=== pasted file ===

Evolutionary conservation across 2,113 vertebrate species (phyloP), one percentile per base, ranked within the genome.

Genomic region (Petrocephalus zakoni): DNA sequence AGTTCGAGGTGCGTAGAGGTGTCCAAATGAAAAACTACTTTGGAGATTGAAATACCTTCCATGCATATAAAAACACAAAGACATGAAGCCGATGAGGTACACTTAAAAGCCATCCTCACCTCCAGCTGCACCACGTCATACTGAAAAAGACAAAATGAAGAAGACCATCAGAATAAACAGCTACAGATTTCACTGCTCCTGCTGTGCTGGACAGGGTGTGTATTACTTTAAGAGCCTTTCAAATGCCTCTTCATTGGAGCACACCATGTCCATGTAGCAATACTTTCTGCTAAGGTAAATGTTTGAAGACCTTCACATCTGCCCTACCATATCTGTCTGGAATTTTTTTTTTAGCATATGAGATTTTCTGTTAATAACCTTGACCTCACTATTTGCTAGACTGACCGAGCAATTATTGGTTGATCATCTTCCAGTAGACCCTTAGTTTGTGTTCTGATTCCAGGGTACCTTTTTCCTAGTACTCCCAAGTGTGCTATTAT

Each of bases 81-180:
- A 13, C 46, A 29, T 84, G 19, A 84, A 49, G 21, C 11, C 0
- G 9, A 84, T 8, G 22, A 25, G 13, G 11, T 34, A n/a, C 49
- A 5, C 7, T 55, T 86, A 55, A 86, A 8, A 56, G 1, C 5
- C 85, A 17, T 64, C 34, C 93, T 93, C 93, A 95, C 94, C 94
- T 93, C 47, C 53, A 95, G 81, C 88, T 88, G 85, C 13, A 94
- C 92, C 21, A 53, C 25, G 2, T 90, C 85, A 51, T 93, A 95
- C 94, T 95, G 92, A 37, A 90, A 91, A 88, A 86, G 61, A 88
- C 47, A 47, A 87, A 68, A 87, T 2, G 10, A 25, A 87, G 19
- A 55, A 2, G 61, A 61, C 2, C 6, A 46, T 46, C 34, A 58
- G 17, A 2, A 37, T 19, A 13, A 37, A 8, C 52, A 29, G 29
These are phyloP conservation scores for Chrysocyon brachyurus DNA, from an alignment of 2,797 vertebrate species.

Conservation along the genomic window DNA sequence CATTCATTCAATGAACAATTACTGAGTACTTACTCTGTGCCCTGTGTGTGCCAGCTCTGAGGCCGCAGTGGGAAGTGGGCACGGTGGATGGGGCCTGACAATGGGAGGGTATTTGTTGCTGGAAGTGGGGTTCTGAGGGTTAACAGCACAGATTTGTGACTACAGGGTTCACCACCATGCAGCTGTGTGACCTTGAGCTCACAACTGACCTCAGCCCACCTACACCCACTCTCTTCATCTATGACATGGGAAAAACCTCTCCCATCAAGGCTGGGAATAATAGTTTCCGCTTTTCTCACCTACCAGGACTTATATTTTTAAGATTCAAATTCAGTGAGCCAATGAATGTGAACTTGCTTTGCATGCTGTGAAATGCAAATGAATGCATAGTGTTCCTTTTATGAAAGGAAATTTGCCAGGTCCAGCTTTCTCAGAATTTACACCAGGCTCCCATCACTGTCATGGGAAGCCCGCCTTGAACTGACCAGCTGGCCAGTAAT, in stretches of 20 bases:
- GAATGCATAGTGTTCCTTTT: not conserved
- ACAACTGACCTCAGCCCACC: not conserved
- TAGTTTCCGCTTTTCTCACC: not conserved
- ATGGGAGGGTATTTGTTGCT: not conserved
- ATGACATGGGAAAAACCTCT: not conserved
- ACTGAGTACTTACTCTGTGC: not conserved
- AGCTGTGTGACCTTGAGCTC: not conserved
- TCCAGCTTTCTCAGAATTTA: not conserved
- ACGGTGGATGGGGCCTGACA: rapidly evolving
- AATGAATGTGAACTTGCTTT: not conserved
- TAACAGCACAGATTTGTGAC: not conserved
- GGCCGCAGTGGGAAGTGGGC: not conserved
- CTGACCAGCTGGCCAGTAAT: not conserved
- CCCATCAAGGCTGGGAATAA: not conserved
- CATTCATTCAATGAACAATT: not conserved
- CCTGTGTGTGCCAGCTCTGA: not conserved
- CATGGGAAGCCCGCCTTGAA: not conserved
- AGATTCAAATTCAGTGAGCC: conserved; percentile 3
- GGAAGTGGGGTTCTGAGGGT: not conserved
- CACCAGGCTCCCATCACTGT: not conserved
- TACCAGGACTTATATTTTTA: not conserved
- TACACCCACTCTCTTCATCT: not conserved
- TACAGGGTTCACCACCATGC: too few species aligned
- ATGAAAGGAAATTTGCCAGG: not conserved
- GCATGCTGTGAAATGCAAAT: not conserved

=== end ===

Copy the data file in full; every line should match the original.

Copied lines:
Evolutionary conservation across 2,113 vertebrate species (phyloP), one percentile per base, ranked within the genome.

Genomic region (Petrocephalus zakoni): DNA sequence AGTTCGAGGTGCGTAGAGGTGTCCAAATGAAAAACTACTTTGGAGATTGAAATACCTTCCATGCATATAAAAACACAAAGACATGAAGCCGATGAGGTACACTTAAAAGCCATCCTCACCTCCAGCTGCACCACGTCATACTGAAAAAGACAAAATGAAGAAGACCATCAGAATAAACAGCTACAGATTTCACTGCTCCTGCTGTGCTGGACAGGGTGTGTATTACTTTAAGAGCCTTTCAAATGCCTCTTCATTGGAGCACACCATGTCCATGTAGCAATACTTTCTGCTAAGGTAAATGTTTGAAGACCTTCACATCTGCCCTACCATATCTGTCTGGAATTTTTTTTTTAGCATATGAGATTTTCTGTTAATAACCTTGACCTCACTATTTGCTAGACTGACCGAGCAATTATTGGTTGATCATCTTCCAGTAGACCCTTAGTTTGTGTTCTGATTCCAGGGTACCTTTTTCCTAGTACTCCCAAGTGTGCTATTAT

Each of bases 81-180:
- A 13, C 46, A 29, T 84, G 19, A 84, A 49, G 21, C 11, C 0
- G 9, A 84, T 8, G 22, A 25, G 13, G 11, T 34, A n/a, C 49
- A 5, C 7, T 55, T 86, A 55, A 86, A 8, A 56, G 1, C 5
- C 85, A 17, T 64, C 34, C 93, T 93, C 93, A 95, C 94, C 94
- T 93, C 47, C 53, A 95, G 81, C 88, T 88, G 85, C 13, A 94
- C 92, C 21, A 53, C 25, G 2, T 90, C 85, A 51, T 93, A 95
- C 94, T 95, G 92, A 37, A 90, A 91, A 88, A 86, G 61, A 88
- C 47, A 47, A 87, A 68, A 87, T 2, G 10, A 25, A 87, G 19
- A 55, A 2, G 61, A 61, C 2, C 6, A 46, T 46, C 34, A 58
- G 17, A 2, A 37, T 19, A 13, A 37, A 8, C 52, A 29, G 29
These are phyloP conservation scores for Chrysocyon brachyurus DNA, from an alignment of 2,797 vertebrate species.

Conservation along the genomic window DNA sequence CATTCATTCAATGAACAATTACTGAGTACTTACTCTGTGCCCTGTGTGTGCCAGCTCTGAGGCCGCAGTGGGAAGTGGGCACGGTGGATGGGGCCTGACAATGGGAGGGTATTTGTTGCTGGAAGTGGGGTTCTGAGGGTTAACAGCACAGATTTGTGACTACAGGGTTCACCACCATGCAGCTGTGTGACCTTGAGCTCACAACTGACCTCAGCCCACCTACACCCACTCTCTTCATCTATGACATGGGAAAAACCTCTCCCATCAAGGCTGGGAATAATAGTTTCCGCTTTTCTCACCTACCAGGACTTATATTTTTAAGATTCAAATTCAGTGAGCCAATGAATGTGAACTTGCTTTGCATGCTGTGAAATGCAAATGAATGCATAGTGTTCCTTTTATGAAAGGAAATTTGCCAGGTCCAGCTTTCTCAGAATTTACACCAGGCTCCCATCACTGTCATGGGAAGCCCGCCTTGAACTGACCAGCTGGCCAGTAAT, in stretches of 20 bases:
- GAATGCATAGTGTTCCTTTT: not conserved
- ACAACTGACCTCAGCCCACC: not conserved
- TAGTTTCCGCTTTTCTCACC: not conserved
- ATGGGAGGGTATTTGTTGCT: not conserved
- ATGACATGGGAAAAACCTCT: not conserved
- ACTGAGTACTTACTCTGTGC: not conserved
- AGCTGTGTGACCTTGAGCTC: not conserved
- TCCAGCTTTCTCAGAATTTA: not conserved
- ACGGTGGATGGGGCCTGACA: rapidly evolving
- AATGAATGTGAACTTGCTTT: not conserved
- TAACAGCACAGATTTGTGAC: not conserved
- GGCCGCAGTGGGAAGTGGGC: not conserved
- CTGACCAGCTGGCCAGTAAT: not conserved
- CCCATCAAGGCTGGGAATAA: not conserved
- CATTCATTCAATGAACAATT: not conserved
- CCTGTGTGTGCCAGCTCTGA: not conserved
- CATGGGAAGCCCGCCTTGAA: not conserved
- AGATTCAAATTCAGTGAGCC: conserved; percentile 3
- GGAAGTGGGGTTCTGAGGGT: not conserved
- CACCAGGCTCCCATCACTGT: not conserved
- TACCAGGACTTATATTTTTA: not conserved
- TACACCCACTCTCTTCATCT: not conserved
- TACAGGGTTCACCACCATGC: too few species aligned
- ATGAAAGGAAATTTGCCAGG: not conserved
- GCATGCTGTGAAATGCAAAT: not conserved